Figure 1

Post-operative radiograph of the three-part fracture of the right humerus head be fixed with three percutaneous Steinman wires.

Figure 2

Intrathoracic migration of a Steinman wire; post-operative radiograph on the third week.

Figure 3

A chest CT-scan that performed, presented the Steinman wire to be located in the superior segment of the right lower lobe.

Because of the central position of the pin, prompt removal was recommended. The patient was scheduled for surgery the following day. He was placed in a left lateral decubitus position and a posterolateral thoracotomy in the 5th right intercostal space was used. The Steinman wire, be lodged in the parenchyma of the right lower lobe, was grasped and slowly withdrawn from the lung. Once removed, the lung was re-expanded without difficulty. As a precaution, a 28F chest tube was placed under direct vision. There was no air leak or bleeding postoperatively and the tube was removed on the second postoperative day. The patient was discharged the following day. Four weeks later the other two Steinman wires on the right humeral head were removed under local anaesthesia.

Discussion

Orthopaedic procedures frequently involve utilization of internal fixation devices (Steinman, Kirschner wires and pins). Migration of these devices within the chest is uncommon, but is a known complication, particularly with fixation wires or pins around the shoulder. Mazet reported in 1943 the first two cases of migration of a Kirschner wire from the shoulder region [1]. In 1990, Lyons and Rockwood published a review of all the reported cases of pin migration in operations on the shoulder [2]. It is noteworthy that, in 17 out of 47 cases the wire migrated to a major vascular structure, and in 21 out of 47 the wire had been used for internal fixation of a dislocated sternoclavicular joint [2].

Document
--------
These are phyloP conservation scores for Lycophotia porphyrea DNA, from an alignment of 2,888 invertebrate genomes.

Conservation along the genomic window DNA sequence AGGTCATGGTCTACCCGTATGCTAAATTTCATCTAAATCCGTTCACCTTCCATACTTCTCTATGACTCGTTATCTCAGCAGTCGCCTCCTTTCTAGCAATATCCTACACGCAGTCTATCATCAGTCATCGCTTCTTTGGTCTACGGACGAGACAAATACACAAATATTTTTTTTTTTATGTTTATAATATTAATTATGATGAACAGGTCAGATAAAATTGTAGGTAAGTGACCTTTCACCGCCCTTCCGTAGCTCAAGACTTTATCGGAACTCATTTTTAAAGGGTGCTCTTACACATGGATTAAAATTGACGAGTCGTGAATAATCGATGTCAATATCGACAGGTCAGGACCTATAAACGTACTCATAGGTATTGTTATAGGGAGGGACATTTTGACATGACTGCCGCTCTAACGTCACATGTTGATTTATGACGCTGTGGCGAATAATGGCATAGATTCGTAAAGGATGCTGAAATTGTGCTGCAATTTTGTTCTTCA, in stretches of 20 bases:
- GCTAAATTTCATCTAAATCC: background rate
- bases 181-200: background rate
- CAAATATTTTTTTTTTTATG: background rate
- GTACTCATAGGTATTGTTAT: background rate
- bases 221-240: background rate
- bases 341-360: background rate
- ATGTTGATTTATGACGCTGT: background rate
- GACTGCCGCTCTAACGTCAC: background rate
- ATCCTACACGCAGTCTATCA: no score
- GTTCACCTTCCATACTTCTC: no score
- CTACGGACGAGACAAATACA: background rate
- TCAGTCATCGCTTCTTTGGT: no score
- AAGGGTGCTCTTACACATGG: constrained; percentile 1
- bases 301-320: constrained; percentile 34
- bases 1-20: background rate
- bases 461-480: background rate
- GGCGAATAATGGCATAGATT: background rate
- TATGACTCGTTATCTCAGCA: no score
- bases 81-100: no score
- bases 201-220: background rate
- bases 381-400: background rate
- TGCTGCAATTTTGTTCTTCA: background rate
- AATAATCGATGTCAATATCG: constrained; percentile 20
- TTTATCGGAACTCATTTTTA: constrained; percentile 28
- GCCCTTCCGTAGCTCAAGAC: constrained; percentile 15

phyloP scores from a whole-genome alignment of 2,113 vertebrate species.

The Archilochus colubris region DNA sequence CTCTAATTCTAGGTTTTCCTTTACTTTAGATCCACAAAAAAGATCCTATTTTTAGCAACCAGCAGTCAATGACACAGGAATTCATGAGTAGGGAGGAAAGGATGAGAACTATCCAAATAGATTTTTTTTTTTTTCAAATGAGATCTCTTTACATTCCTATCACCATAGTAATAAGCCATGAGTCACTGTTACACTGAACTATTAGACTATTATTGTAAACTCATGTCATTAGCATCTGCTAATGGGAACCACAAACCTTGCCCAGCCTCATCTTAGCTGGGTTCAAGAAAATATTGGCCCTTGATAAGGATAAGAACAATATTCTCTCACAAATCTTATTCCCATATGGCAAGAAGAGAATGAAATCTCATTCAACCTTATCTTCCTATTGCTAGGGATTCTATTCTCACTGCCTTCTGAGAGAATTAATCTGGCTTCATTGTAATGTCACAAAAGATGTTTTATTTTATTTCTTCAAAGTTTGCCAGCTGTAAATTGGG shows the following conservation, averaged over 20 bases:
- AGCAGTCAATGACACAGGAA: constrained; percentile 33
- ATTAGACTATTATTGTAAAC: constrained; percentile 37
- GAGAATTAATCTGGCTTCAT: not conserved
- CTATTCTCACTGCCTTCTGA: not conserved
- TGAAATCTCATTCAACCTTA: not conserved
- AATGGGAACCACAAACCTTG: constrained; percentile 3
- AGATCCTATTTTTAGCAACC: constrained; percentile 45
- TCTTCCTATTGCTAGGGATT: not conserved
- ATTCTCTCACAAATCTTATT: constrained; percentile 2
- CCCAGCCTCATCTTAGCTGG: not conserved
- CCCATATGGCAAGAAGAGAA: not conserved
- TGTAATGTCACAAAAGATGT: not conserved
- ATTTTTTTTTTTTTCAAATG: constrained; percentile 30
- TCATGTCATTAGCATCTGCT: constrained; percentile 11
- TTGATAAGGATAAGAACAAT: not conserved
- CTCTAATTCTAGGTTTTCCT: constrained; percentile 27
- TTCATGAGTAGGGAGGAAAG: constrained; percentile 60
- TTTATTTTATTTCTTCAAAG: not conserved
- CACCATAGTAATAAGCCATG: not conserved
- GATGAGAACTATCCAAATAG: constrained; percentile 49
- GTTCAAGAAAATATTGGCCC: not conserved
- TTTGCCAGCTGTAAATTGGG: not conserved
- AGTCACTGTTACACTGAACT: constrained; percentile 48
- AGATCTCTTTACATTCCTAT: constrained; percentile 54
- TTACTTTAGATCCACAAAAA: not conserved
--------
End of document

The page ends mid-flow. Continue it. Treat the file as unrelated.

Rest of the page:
Migrations usually follow a retrograde path and the wires protrude near the entry point. Occasionally migration occurs in antegrade direction, as in our case [3]. A recent review of the literature showed sporadic case reports of migrated pins and wires from the shoulder region to the spinal canal, the trachea, the spleen, the pulmonary artery, the heart, the mediastinum, the lung, the subclavian artery and the ascending and abdominal aorta [4]-[6]. Migration of K-wires has been reported as early as the first day and as late as 21 years [7] after the fixation. Usually the process causes no symptoms, but there have been observed deaths attributable to migration. All deaths were associated with catastrophic cardiovascular events and cardiac tamponade. Serious, non-fatal complications include pericardial tamponade, arrhythmia, pericarditis, pseudo-aneurysm, aortopulmonary fistula, pneumothorax, haemoptysis, subclavian steal syndrome, hemianopia, hemiplegia, paraplegia, radicular pain, dysphagia and splenic hematoma [4, 6].